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The model A was used because they were the common engine of the day. 1ZZ-FE out of a Corolla? Probably not. By the time the variable cams and immobiliser are stripped out, a proper aero engine is looking more attractive. Not to mention any twin cam auto engine will have single spark plug heads. Some exceptions:

 

1100cc Kawasaki Zephyr

 

Nissan Gazelle/200sx with a Z20 engine (NAPS-Z)

 

Mazda Renesis (if you must)

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It doesn't seem to be widely known, but a lot of gyro guys run Subaru EJ22s with Rotax redrives and use the factory ECU and apparently have little problem.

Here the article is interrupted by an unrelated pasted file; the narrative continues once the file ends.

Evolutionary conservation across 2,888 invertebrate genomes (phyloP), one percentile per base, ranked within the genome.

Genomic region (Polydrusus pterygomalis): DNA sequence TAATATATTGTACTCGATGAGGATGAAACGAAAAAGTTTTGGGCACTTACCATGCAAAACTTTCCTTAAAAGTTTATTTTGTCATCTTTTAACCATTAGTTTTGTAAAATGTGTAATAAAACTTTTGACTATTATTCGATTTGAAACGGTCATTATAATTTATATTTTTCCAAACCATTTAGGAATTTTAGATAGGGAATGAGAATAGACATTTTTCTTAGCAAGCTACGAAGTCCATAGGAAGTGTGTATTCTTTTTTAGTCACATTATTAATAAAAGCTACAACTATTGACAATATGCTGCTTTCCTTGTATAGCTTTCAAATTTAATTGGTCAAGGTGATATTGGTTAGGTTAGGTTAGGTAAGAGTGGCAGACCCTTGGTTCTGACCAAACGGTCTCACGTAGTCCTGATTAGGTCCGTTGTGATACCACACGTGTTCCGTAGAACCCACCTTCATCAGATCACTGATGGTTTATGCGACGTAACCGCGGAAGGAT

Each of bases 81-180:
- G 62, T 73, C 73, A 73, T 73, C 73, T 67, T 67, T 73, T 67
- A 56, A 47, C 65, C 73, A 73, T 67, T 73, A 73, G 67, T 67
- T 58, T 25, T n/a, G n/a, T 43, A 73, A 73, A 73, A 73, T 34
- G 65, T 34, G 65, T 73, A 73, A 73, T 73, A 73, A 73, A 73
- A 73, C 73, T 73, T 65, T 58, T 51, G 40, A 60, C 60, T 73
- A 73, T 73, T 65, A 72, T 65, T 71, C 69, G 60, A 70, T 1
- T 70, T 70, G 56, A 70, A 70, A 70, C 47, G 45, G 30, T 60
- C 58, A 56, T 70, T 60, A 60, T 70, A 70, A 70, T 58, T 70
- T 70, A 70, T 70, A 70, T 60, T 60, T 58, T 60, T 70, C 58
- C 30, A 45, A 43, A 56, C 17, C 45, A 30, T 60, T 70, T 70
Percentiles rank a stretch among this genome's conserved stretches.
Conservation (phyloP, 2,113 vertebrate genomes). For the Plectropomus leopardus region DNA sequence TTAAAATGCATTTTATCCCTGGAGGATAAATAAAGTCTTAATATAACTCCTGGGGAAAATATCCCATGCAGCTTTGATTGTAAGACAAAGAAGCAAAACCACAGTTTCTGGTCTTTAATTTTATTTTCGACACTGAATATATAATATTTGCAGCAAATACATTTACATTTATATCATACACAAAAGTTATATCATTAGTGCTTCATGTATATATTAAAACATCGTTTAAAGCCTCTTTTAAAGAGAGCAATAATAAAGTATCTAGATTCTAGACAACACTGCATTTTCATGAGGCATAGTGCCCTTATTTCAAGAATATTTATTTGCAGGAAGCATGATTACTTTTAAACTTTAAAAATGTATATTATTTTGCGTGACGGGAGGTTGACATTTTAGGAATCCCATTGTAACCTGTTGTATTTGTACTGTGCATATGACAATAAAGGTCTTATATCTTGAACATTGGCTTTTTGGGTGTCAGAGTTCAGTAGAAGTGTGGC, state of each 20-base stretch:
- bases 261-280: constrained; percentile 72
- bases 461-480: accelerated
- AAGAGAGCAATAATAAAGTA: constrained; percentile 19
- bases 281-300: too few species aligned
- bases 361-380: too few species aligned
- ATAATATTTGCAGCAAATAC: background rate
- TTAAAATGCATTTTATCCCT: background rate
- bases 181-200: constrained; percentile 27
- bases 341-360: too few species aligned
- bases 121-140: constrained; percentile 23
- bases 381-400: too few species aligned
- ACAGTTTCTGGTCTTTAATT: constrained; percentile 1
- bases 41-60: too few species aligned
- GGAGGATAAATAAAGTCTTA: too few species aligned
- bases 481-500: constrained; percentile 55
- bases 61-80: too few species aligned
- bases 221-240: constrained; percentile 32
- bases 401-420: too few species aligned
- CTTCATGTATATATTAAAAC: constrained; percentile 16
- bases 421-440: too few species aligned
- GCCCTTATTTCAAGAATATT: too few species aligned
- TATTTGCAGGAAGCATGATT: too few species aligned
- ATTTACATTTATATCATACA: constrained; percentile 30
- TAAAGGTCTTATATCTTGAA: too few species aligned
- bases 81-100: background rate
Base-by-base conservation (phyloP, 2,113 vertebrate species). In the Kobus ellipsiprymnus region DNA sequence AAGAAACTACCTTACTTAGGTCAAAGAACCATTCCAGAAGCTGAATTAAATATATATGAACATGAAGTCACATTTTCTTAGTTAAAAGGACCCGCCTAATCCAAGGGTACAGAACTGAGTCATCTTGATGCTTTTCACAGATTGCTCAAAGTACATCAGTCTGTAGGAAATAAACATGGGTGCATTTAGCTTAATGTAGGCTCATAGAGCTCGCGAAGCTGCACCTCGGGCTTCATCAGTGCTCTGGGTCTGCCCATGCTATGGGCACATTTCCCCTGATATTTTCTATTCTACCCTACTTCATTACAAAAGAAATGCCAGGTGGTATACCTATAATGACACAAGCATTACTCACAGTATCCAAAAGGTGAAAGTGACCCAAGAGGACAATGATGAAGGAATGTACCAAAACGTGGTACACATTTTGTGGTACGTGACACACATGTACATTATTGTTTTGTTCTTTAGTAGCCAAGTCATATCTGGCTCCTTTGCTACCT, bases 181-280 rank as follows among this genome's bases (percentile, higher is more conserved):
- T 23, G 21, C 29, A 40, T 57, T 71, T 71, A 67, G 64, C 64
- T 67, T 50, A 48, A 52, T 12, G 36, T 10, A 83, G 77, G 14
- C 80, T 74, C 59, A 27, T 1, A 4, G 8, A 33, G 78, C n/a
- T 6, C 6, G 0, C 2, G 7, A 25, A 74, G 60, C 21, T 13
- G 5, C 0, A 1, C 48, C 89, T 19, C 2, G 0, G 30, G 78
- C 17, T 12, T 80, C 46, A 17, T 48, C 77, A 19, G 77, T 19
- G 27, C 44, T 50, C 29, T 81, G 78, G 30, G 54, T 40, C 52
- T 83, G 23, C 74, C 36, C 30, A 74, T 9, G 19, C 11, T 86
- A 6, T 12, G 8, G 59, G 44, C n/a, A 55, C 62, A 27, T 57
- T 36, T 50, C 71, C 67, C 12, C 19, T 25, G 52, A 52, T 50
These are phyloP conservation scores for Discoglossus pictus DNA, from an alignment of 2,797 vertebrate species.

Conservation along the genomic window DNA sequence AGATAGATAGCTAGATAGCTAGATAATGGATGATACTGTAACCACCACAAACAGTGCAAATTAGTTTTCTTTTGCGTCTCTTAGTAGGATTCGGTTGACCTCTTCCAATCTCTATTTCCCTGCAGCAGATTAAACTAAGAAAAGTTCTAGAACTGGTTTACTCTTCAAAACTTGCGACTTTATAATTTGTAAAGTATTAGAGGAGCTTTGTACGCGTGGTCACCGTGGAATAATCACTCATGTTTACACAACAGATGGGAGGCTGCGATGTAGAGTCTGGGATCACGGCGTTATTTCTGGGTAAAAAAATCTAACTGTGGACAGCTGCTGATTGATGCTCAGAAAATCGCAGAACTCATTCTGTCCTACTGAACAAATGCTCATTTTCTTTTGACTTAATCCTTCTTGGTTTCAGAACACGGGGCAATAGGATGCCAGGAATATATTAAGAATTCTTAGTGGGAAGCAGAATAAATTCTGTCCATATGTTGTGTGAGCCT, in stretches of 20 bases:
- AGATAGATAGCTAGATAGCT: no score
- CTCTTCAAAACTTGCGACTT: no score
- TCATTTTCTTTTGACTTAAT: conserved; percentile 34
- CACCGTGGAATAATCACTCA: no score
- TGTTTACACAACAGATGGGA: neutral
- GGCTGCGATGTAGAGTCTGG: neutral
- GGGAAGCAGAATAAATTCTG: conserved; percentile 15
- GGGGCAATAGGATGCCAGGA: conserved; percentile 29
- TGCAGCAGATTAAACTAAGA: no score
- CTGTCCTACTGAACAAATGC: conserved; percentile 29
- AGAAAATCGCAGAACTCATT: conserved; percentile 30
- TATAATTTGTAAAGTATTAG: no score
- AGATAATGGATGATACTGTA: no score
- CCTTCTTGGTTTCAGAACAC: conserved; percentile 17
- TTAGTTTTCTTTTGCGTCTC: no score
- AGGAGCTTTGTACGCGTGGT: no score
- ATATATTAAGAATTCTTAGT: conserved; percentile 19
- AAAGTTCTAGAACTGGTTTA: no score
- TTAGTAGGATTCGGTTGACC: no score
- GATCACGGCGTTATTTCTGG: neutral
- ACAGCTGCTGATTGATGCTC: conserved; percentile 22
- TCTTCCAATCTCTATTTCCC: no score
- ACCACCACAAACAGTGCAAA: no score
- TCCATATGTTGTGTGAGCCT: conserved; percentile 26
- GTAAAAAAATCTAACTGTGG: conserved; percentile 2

They are a little on the heavy side, but make good power and are quite cheap. They certainly make the extra few kilos Rotax lack look very expensive.

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I've got a very low km (11,000 kms) 2014 Subaru Boxer diesel available for a very modest price, if you want to try something different. But they do weigh around 140-145kgs, I believe.

The huge advantage with the Boxer engine is that they are the ideal engine layout for aircraft. And the diesel's fuel economy is renowned, and the turbo improves performance at height.

However, the power pulses of the diesel are higher than petrol engines, and I believe you need to install some kind of cushion coupling in the drive to reduce the intensity of the diesel power pulses.

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I've got a very low km (11,000 kms) 2014 Subaru Boxer diesel available for a very modest price, if you want to try something different. But they do weigh around 140-145kgs, I believe.